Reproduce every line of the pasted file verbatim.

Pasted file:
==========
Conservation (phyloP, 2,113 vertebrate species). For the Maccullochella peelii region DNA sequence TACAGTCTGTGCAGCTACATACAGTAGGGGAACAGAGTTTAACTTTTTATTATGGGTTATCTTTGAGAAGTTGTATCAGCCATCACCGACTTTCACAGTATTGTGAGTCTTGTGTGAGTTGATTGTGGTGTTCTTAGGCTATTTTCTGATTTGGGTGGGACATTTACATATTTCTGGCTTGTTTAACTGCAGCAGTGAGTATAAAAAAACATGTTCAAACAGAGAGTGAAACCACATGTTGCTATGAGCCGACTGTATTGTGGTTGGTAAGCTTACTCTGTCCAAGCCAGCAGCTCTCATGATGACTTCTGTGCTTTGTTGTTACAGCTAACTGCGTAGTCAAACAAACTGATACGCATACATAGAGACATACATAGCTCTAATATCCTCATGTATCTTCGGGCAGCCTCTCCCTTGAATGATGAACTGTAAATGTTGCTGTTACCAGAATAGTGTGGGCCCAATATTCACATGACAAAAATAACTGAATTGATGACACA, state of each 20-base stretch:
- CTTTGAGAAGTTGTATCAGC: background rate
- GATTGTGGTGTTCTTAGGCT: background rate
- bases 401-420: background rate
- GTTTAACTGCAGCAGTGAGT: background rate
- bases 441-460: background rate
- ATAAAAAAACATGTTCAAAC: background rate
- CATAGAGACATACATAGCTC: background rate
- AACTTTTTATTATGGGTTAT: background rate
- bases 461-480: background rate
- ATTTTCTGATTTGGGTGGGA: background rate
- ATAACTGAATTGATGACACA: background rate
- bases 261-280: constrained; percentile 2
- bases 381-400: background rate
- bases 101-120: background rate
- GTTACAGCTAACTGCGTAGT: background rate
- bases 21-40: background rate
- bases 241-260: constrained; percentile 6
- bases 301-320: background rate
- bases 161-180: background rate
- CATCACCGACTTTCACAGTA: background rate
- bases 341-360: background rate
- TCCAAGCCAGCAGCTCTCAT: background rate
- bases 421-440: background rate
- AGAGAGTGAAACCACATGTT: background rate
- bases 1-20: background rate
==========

Conservation (phyloP, 2,113 vertebrate species). For the Maccullochella peelii region DNA sequence TACAGTCTGTGCAGCTACATACAGTAGGGGAACAGAGTTTAACTTTTTATTATGGGTTATCTTTGAGAAGTTGTATCAGCCATCACCGACTTTCACAGTATTGTGAGTCTTGTGTGAGTTGATTGTGGTGTTCTTAGGCTATTTTCTGATTTGGGTGGGACATTTACATATTTCTGGCTTGTTTAACTGCAGCAGTGAGTATAAAAAAACATGTTCAAACAGAGAGTGAAACCACATGTTGCTATGAGCCGACTGTATTGTGGTTGGTAAGCTTACTCTGTCCAAGCCAGCAGCTCTCATGATGACTTCTGTGCTTTGTTGTTACAGCTAACTGCGTAGTCAAACAAACTGATACGCATACATAGAGACATACATAGCTCTAATATCCTCATGTATCTTCGGGCAGCCTCTCCCTTGAATGATGAACTGTAAATGTTGCTGTTACCAGAATAGTGTGGGCCCAATATTCACATGACAAAAATAACTGAATTGATGACACA, state of each 20-base stretch:
- CTTTGAGAAGTTGTATCAGC: background rate
- GATTGTGGTGTTCTTAGGCT: background rate
- bases 401-420: background rate
- GTTTAACTGCAGCAGTGAGT: background rate
- bases 441-460: background rate
- ATAAAAAAACATGTTCAAAC: background rate
- CATAGAGACATACATAGCTC: background rate
- AACTTTTTATTATGGGTTAT: background rate
- bases 461-480: background rate
- ATTTTCTGATTTGGGTGGGA: background rate
- ATAACTGAATTGATGACACA: background rate
- bases 261-280: constrained; percentile 2
- bases 381-400: background rate
- bases 101-120: background rate
- GTTACAGCTAACTGCGTAGT: background rate
- bases 21-40: background rate
- bases 241-260: constrained; percentile 6
- bases 301-320: background rate
- bases 161-180: background rate
- CATCACCGACTTTCACAGTA: background rate
- bases 341-360: background rate
- TCCAAGCCAGCAGCTCTCAT: background rate
- bases 421-440: background rate
- AGAGAGTGAAACCACATGTT: background rate
- bases 1-20: background rate